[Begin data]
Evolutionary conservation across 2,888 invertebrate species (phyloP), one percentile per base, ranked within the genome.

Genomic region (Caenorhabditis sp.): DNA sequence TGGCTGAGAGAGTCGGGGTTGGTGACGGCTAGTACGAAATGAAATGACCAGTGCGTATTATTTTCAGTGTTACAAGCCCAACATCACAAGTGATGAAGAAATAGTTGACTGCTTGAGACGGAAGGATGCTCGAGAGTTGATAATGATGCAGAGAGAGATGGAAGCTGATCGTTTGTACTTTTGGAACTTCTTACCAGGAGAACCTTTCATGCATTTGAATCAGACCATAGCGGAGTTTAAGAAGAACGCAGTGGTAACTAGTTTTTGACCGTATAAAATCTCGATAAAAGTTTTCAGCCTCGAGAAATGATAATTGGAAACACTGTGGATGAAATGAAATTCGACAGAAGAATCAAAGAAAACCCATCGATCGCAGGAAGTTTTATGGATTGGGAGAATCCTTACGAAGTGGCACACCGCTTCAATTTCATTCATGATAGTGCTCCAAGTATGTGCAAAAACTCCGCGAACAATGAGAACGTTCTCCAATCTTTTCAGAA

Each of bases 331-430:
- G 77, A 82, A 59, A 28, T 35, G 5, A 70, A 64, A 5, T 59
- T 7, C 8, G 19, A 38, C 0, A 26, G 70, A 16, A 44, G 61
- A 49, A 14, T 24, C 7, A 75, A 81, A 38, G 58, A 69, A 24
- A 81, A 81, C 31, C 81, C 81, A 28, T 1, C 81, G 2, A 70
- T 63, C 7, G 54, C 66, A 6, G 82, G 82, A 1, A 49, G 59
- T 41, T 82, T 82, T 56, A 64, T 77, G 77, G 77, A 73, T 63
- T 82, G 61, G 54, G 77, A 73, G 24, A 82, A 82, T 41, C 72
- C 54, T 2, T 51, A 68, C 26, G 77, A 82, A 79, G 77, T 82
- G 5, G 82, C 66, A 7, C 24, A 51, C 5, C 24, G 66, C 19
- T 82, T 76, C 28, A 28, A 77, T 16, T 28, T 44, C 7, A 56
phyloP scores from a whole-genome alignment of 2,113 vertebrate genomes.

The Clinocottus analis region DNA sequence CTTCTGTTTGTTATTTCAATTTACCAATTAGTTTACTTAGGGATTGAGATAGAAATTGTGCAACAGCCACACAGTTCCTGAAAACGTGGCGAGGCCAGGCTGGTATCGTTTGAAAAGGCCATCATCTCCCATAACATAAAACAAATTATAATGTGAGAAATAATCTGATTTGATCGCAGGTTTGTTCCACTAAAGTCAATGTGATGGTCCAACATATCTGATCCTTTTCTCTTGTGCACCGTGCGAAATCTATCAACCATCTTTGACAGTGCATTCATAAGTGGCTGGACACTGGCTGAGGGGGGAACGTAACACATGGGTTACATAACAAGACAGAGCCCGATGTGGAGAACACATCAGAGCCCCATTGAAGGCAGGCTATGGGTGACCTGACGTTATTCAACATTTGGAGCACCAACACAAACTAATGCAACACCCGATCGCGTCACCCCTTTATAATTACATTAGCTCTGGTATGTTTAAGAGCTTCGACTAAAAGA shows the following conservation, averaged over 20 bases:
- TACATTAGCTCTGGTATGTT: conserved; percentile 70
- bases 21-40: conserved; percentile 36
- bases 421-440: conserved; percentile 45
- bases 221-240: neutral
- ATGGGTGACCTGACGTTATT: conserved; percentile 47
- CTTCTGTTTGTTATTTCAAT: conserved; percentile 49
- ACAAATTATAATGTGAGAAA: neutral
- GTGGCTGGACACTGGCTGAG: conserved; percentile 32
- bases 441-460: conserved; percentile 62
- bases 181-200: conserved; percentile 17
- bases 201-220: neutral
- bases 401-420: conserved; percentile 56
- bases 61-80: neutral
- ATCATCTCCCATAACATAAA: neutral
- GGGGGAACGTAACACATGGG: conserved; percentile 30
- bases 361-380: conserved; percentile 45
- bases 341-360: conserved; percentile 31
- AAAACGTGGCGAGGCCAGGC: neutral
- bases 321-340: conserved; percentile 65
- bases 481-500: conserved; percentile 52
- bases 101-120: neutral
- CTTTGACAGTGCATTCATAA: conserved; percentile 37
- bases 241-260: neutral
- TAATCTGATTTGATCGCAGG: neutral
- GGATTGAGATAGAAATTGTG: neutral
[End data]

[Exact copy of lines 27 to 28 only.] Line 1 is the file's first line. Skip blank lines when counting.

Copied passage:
- bases 401-420: conserved; percentile 56
- bases 61-80: neutral